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Investing in Your Home Office – Part 3

Written By: Andy Ogg – Editor for Travel Professional NEWS®



Thank you for joining us again at Travel Professional News in the final installment of “Investing in your Home Office.” In our first two portions we have looked at technology, home office layout, and how to maximize your space to fuel your success. In this final piece, we are going to discuss all of the things that we can not buy or build. Time and how to manage it while working at home.


Creating your Work Schedule

Working from home, as many of us know, can be equally amazing and frustrating in the same day. Whether it be someone at the front door or laundry that you want to get done throughout the day, we all have hundreds of things that can pull us away from our home office and work itself. How do you control it? How to you manage the distractions?


Many storefronts are open from 9-5, working from home shouldn’t be much different. While the hours are open to vary, one of the easiest rules to create and stand behind is what I refer to as the “Closed Door Rule.” Whether it be at 10 PM or 4 AM, if your office door is closed, that is work time and time to get busy. I promise you the laundry will wait and I ensure you that whomever is standing at your front door will either leave a note or move along with their day. It’s hard at times to create these firm and strict guidelines but setting them in place will not only aide in your success, but also create respect and importance for the work you do from home.


Threading the Needle – Work and Personal

What happens when you are done with a day of work at a typical office? You shut down that old computer and head on out the door, thus leaving all of your worries and concerns until the next day. Well it’s a little different when you work from home isn’t it? Sometimes a catastrophic problem will keep you locked in your home office for hours instead of enjoying a family dinner. How do you draw the line?


This is a portion of working from home that is probably one of the most difficult to overcome. In my previous career, I would often work 12 hour days, sacrificing time with my family and for myself, just to obtain that feeling of being “caught up.” One day I realized that I will never get “caught up” and as soon as I finished one report or project, there was undoubtedly more in line for me to look after. Accepting that I simply couldn’t do all of the work in one day made the difference for me. It took a few weeks to adjust but I am happy to say that when I am done with my day now, I shut my office down followed by a shutting of the door and that is it.


Find the balance that works best for you. If you can’t let a problem wait until the next day, take care of it, but make sure to give yourself a little extra time the next day to relax or spend time with friends and family. The balance is real and the struggle to find it takes time. There is no formula for this balance as we all have different work methods and priorities that dictate how we react to situations. My suggestion is to be forgiving with yourself as you find the balance that works for you and your home office.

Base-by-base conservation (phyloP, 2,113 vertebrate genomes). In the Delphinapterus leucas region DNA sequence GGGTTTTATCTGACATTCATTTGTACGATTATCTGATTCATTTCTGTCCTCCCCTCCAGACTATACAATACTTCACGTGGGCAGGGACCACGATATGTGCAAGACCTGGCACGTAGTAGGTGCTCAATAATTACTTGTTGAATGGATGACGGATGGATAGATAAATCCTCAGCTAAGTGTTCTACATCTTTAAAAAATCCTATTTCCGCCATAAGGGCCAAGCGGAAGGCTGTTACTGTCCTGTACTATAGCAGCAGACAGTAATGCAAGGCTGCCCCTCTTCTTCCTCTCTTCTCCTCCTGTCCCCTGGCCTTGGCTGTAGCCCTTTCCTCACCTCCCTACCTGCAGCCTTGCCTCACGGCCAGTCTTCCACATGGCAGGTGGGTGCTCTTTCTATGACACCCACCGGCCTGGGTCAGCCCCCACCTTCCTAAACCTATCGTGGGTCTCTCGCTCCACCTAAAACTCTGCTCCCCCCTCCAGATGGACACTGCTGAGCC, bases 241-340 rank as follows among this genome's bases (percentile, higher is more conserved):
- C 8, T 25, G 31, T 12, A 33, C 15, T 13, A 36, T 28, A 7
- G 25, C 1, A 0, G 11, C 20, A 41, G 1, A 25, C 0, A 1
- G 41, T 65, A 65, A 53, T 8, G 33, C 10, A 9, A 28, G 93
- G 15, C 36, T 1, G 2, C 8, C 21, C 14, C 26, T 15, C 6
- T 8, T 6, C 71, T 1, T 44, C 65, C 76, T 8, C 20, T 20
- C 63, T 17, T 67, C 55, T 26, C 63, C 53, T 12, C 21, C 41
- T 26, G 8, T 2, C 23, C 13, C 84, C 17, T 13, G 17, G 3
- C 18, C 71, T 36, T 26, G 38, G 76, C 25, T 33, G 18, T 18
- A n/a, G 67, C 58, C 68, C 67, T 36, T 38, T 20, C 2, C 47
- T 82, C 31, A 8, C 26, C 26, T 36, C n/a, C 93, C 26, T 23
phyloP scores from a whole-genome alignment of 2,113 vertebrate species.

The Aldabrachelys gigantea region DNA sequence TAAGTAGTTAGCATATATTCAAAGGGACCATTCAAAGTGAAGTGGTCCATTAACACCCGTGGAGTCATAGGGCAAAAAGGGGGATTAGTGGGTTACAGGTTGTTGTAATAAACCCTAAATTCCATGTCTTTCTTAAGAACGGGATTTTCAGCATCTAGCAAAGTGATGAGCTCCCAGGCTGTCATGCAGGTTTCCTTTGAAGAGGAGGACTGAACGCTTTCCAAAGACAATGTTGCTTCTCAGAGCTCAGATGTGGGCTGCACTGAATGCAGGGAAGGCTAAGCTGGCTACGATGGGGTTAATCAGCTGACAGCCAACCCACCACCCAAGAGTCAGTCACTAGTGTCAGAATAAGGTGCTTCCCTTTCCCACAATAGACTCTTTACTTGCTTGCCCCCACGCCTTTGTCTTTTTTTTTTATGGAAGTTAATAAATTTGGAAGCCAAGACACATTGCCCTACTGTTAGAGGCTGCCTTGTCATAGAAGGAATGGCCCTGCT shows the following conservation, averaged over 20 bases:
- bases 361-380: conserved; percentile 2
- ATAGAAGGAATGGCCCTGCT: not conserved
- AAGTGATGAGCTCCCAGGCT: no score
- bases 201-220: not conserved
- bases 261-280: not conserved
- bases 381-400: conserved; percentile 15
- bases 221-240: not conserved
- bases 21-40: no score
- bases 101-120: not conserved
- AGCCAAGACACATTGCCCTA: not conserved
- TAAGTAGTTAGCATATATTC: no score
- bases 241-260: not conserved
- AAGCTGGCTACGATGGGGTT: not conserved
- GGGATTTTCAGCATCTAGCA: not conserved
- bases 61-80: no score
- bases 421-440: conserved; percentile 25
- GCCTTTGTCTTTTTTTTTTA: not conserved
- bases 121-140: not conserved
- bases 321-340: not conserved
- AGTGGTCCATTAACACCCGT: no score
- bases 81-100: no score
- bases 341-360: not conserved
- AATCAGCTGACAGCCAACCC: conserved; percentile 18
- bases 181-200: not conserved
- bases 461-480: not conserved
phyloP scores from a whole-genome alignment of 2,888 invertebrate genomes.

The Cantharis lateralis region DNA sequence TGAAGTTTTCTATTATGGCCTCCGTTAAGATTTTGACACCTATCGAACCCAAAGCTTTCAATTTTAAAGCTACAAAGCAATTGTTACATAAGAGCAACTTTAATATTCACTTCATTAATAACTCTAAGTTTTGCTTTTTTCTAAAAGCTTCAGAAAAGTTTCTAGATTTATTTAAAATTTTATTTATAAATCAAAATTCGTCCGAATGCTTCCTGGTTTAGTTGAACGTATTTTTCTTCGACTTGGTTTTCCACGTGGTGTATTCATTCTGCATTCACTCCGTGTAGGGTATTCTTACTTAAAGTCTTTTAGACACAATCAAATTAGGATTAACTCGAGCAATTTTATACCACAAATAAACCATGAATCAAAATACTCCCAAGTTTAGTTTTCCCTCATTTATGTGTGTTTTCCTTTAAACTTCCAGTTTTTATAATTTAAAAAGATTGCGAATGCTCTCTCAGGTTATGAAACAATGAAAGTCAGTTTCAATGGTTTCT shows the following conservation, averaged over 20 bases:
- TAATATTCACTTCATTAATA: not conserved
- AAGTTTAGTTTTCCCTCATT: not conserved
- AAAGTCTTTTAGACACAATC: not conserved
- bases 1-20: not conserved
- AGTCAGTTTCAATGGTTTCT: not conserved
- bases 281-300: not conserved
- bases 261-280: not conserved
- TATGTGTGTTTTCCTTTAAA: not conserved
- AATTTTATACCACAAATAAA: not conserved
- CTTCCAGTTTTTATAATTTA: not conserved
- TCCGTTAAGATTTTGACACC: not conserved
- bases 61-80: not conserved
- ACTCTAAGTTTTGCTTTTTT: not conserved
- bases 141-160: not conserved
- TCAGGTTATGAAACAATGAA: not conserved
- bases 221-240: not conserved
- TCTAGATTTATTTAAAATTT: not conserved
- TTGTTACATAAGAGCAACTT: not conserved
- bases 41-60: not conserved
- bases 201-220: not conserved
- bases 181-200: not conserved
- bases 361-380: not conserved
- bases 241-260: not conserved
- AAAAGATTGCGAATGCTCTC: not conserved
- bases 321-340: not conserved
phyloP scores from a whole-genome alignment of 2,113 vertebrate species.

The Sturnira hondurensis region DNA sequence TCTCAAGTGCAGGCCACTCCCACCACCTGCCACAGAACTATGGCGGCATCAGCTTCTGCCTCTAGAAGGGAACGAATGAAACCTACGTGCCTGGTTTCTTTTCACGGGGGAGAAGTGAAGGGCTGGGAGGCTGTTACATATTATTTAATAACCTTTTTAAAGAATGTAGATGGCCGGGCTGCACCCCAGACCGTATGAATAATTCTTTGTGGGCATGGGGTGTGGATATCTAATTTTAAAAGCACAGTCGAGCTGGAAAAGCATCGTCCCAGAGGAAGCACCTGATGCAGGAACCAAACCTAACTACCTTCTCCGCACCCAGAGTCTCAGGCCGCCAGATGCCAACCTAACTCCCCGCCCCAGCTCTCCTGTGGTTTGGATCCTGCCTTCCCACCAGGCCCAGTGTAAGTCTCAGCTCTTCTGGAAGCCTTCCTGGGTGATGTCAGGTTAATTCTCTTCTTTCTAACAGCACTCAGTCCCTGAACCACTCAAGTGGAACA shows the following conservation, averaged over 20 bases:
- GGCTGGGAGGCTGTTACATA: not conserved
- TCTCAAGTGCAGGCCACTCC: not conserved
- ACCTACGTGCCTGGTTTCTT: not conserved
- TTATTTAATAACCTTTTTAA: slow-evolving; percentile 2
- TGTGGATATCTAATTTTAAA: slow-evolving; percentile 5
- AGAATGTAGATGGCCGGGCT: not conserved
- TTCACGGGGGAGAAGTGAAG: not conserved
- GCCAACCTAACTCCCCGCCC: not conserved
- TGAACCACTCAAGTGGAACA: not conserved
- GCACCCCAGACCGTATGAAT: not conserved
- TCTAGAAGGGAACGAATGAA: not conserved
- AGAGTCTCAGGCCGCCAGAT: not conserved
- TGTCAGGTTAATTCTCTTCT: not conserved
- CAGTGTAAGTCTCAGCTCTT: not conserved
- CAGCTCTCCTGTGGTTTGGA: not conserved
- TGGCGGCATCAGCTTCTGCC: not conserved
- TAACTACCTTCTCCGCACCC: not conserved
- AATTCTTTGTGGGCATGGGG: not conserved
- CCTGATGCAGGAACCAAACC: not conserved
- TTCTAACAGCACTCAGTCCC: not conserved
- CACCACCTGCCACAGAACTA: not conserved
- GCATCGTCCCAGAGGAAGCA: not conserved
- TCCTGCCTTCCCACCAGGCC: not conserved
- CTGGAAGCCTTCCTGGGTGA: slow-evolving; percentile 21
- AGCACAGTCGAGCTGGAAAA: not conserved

Coffee Breaks

It doesn’t need to be coffee but when you are working from home, I have found it absolutely mandatory to take breaks. With very few distractions and endless amounts of work, getting up and moving is a must. Studies have shown a brief 10 minute walk can not only improve productivity but also a must for those of us confined to a chair and keyboard for most of the day.


Working from home can save you quite a bit of money by avoiding fuel costs, office rent, and additional utilities for an outside office. I find going out to lunch a great way to not only break up my day while working at home but also to rejuvenate and re-focus. It isn’t fun paying the bill every day but the benefits highly outweigh the expense for me. If lunch isn’t your thing, maybe going for a long walk or coffee is. Remember that just because you work from your home, you don’t need to be locked there all day, get out and shake yourself up a bit, the best ideas and motivation may be a break away.


Going with the Flow

Some days are better than others and some weeks are more productive than others. Sometimes going with the flow of your work style, schedule and personal life will lead to the greatest productivity, even if you aren’t “at your desk.”


Once a week, typically at around 3 PM, I hit a wall. I can’t push through this wall and I have learned that instead of sitting at my desk trying to work and becoming frustrated, I leave. I go outside or I go to the beach with my family. I may not be sitting at my desk but the productivity increase I see that night or the next day is unbelievable. Working smarter and not harder is the goal. Use your judgement and if you know that you have hit the wall and your mentally drained, don’t continue to rake yourself over the coals, enjoy the benefits of working from home and shake things up!


Working from home is a benefit and an AMAZING way to not only be productive but also enjoy life to the highest possible level. Whether it be leaving a bit early on a Tuesday to watch your child or grandchild play soccer or waking up in the middle of the night with an innovative and exciting idea, being able to walk into your office from your bedroom is amazing. It’s something that people just can’t understand until you have done it.


Embrace your home office and as we have discussed in this brief series, take pride in it. Working from home isn’t something to be embarrassed of, be proud that you have made your professional life how YOU want it. Thank you for joining us at Travel Professional News and we look forward to hearing about your success while working from home!